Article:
One of the greatest challenges for parents and professionals practicing mindful care is allowing children to struggle as they develop skills. It is far easier for us to do for them than it is to trust their natural process and offer hands-off encouragement. Good things often come to those who wait, but sometimes the wait can be excruciating for us.
I recently had the pleasure of meeting Mercedes Castle, a passionate educator and child care director in Portland, Oregon. Mercedes’ story depicts a common experience many parents and caregivers face, and she describes beautifully the critical moment of decision where mindful inaction proves mutually transformative:
That afternoon, I agreed to supervise the infant community for a few minutes while the teacher ran to the bathroom. I had taken the first third of the RIE Foundations course, read Magda Gerber’s Dear Parent, and was working my way through the RIE Manual. I was developing a deep appreciation for the work that infants do in terms of learning to move and had been working on my observation skills.
We had three infants in class that morning. Two of the older infants went to visit in the toddler communities, leaving our five-month-old friend Jesse in the classroom alone with a teacher. Jesse had been with us for just a week. I hadn’t spent much time with him, but we’d talked a bit. We were still getting to know each other. I hadn’t ever held or touched him. That day, when the teacher excused herself to the bathroom, I sat at my desk across the room for a minute or so. I heard Jesse start to fuss. I waited another minute and then went into the room. He had rolled onto his belly. I had observed him do this before, but according to the caregivers, he had not yet figured out how to roll from belly to back. In the past, he would become so distraught that a teacher would move in and help him.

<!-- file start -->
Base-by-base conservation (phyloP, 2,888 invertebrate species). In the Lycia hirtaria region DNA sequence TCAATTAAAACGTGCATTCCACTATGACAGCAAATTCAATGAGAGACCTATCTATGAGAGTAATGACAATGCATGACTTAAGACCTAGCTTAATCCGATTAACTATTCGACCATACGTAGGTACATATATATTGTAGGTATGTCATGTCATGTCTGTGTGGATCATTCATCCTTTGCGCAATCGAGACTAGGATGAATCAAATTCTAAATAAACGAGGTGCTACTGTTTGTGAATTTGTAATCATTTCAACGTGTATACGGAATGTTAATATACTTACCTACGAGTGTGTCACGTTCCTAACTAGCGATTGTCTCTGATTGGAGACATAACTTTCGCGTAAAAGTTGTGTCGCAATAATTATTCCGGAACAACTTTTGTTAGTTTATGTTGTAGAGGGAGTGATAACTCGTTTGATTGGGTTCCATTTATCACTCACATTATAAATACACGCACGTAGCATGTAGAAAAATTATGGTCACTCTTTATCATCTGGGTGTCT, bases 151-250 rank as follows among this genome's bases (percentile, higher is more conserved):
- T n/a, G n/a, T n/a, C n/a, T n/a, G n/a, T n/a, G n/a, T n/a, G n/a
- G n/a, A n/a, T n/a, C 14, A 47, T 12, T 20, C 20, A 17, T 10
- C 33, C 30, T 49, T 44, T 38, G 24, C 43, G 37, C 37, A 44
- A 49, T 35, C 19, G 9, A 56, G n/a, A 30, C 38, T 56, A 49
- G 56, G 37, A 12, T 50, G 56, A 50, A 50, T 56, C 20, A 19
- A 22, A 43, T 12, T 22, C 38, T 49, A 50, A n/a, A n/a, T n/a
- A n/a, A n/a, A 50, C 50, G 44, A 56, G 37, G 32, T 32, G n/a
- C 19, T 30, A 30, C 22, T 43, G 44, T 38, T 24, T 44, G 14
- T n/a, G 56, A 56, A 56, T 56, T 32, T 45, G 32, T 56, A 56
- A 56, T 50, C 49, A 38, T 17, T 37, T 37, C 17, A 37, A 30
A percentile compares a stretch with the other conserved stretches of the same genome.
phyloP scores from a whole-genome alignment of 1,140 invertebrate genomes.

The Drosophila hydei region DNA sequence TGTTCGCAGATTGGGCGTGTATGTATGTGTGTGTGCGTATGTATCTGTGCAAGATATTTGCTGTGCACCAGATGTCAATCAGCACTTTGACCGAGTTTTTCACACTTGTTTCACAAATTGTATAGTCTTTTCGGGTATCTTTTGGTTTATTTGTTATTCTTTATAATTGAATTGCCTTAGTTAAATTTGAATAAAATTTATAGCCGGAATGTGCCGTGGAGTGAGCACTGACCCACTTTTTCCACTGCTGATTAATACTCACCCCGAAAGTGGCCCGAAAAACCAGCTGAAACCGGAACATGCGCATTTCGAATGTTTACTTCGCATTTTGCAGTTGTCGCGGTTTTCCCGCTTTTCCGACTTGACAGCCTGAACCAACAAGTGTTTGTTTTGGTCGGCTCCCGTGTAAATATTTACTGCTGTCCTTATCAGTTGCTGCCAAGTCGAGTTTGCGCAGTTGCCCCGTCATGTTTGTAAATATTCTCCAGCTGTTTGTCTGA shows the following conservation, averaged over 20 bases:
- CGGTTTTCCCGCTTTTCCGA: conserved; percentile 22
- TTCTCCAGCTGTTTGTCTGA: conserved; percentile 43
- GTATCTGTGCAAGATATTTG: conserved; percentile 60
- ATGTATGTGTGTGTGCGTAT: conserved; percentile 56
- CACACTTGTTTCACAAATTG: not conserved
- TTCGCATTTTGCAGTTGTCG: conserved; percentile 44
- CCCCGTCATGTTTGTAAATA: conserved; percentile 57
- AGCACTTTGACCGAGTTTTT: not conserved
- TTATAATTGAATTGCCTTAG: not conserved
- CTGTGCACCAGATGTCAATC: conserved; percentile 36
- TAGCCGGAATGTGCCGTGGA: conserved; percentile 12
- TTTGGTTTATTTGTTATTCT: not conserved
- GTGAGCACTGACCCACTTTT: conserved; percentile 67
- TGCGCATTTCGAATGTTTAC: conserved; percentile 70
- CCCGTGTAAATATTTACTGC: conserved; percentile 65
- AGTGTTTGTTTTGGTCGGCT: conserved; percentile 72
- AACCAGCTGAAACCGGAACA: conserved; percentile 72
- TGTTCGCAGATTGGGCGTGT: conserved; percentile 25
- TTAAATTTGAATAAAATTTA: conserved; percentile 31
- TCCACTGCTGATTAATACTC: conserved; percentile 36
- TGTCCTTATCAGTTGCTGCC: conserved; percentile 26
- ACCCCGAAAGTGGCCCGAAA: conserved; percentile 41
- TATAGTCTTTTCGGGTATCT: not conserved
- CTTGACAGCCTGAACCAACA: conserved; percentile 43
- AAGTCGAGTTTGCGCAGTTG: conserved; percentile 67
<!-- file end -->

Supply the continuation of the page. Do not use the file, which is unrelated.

I lay on the floor next to Jesse for about two minutes and talked to him while he pushed with his toes and rocked onto his side. I told him that I could see how much he wanted to roll over. He would try first on his left side, then on his right, pushing himself around in a circle. He was making noise and seemed frustrated. I talked to him some more, describing what I was seeing: You have pushed yourself onto your side. You are pushing the floor with your toes. You are pushing the floor with your fists.
He was starting to make more and more noise.
The teacher returned. I told her what Jesse had been doing and stayed next to him on the floor while she attended to another child. Jesse started to complain louder. It was clear that he was getting more frustrated. I told him that I could hear him asking for me to help him. I told him that I was trying to help him by letting him work a little longer. His movements intensified, and he started to cry. I said, “You are trying so hard. You are so close, keep trying…”
And then he rolled over. He lay very still. His eyes opened wide. I looked into his face, smiling, and I said this is what it feels like to do it. You did it, you tried so hard and you did it. You rolled over. And he smiled at me. Then he was quiet for a few minutes. Shortly thereafter, he became very upset, screaming for his bottle. After eating a hearty meal, Jesse then took an unprecedented two and a half hour nap.
Later that day, I mentioned to his teacher that I didn’t want her to tell Jesse’s parents that he had rolled over. I wanted his parents to experience his discovery on their own. His teacher told me that he’d been rolling over all afternoon. What an accomplishment!